28 August 2013

WANTED: Netizen report on COT outbreaks

COT (crown-of-thorns seastar, Acanthaster planci) outbreaks have devastating effects to coral reefs since the 1930s, in some instances, wiping out entire coral reefs.

COT seastars feasting on a small coral table.
Photo taken by Jennifer Selgrath

In 2011, SeaLifeBase Project started to gather COT occurrences, that is, important baseline information that may help in determining the probable cause(es) of such outbreaks. To date, it has 686 occurrences from 166 references, more than 50% of which are identified as outbreak events.

Reported COT occurrences since 1820

So next time you see a COT seastar or a COT outbreak, please e-mail me at m.pan@fin.ph the following details:
  1. Date and name of place where observation was made;
  2. Latitude and longitude of the specific area observed via the GPS capacities of your cellphone (if possible);
  3. Is this observation that of a few indiduals sparsely distributed within the area? Or is this observation that of many seastars gathered in the same area and visibly destroying the reef (that is an outbreak)?
  4. The average number of seastars found in a meter square of the area; and the length and the width of the whole area where this number is observed (if possible);
  5. Length (in cm) and/or number of arms of individual COT (if possible); and
  6. Other remarks on the occurrence or the outbreak
Your observations will be gratefully receive. Many thanks! 

27 August 2013

Picozoa: a new marine phylum

Picozoa a new phylum of marine unicellular heterotrophic eukaryotes, was created to accommodate a new picobiliphyte with no known close eukaryotic relative.

Picomonas judraskeda Seenivasan, Sausen, Medlin and Melkonian, 2013 inhabits surface waters of the German  coast (in the North Sea). It is named after its unique mode of movement which consists of a short fast jump ("ju-"), a slow drag ("-dra-") and an extremely fast and extended movement of the cell away from the original position (skedaddle; "-skeda").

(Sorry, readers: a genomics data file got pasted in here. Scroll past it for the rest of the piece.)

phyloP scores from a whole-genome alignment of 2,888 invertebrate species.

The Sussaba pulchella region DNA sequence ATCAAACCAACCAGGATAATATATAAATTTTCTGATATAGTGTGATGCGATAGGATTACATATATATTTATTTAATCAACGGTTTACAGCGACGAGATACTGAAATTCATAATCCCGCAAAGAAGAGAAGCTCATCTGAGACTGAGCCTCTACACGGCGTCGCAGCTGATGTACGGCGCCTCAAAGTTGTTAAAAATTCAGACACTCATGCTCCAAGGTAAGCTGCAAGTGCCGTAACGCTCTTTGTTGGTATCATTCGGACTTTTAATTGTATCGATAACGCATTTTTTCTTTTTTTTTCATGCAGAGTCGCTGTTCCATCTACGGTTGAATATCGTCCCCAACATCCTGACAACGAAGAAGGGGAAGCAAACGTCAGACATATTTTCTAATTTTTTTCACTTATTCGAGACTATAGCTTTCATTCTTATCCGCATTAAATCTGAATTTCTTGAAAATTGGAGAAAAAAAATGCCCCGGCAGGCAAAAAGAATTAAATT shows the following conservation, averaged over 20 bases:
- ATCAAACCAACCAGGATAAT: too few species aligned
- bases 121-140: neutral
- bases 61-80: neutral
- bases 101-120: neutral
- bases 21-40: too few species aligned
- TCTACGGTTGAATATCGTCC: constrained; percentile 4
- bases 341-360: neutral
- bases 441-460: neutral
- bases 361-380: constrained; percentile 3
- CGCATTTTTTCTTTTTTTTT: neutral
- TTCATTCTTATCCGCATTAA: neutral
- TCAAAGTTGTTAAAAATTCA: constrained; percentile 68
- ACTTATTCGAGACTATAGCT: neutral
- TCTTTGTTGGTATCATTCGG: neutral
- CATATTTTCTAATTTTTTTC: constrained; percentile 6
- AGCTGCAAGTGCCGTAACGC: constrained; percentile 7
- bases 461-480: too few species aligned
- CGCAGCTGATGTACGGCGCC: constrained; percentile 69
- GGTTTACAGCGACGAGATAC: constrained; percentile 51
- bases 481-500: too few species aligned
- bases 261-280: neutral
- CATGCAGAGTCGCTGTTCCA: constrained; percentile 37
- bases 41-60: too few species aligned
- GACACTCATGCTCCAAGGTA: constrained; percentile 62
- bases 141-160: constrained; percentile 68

Picomonas cell taken from here
Seenivasan, R.; Sausen, N.; Medlin, L.K.; Melkonian, M. 2013. Picomonas judraskeda gen. et sp. nov.: the first identified member of the Picozoa phylum nov., a widespread group of picoeukaryotes, formerly known as ‘picobiliphytes’. PLoS ONE 8(3): e59565. doi:10.1371/journal.pone.0059565

23 August 2013

Noises of the ocean

Water conducts noise, and thus, marine life is affected by noise, notably if it reaches “pollution stage”. The illustration here shows how marine mammal feeding and reproduction is affected by such noise. Natural noises like thunder and the tapping of strong rain may affect them, but louder noises caused by cruise and cargo ships as well as smaller vessels affect them even more [1,2,3]. The noise created by submarine vessels have also been linked as a cause of whale mass strandings [4], and military sonar has been shown to affect diving and feeding behaviour of blue whales (Balaenoptera musculus). To know more about this article, click here. [5]

To discover marine mammals natural behavior, visit SeaLifeBase.

[1] Hardwood, J. 2001. Marine mammals and their environment in the twenty-first century. Journal of Mammalogy 82(3):630-640.
[2] Wright, et al., 2007. Do marine mammals experience stress related to anthropogenic noise? International Journal of Comparative Psychology 20:274-316.
[3] Erbe, C. 2002. Underwater noise of whale-watching boats and potential effects on killer whales (Orcinus orca), based on an acoustic impact model. Marine Mammal Science 18(2):394-418.
[4] National Geographic. 2013. The big idea. http://ngm.nationalgeographic.com/2011/01/big-idea/noisy-ocean [Accessed 15/07/2013].
[5] Marine Society Today. 2013. Researchers record whales' reaction to sonar. http://marinesciencetoday.com/2013/07/08/researchers-record-whales-reaction-to-sonar/?utm_source=feedburner&utm_medium=email&utm_campaign=Feed%3A+MarineScienceToday+%28Marine+Science+Today%29 [Accessed 15/07/2013].

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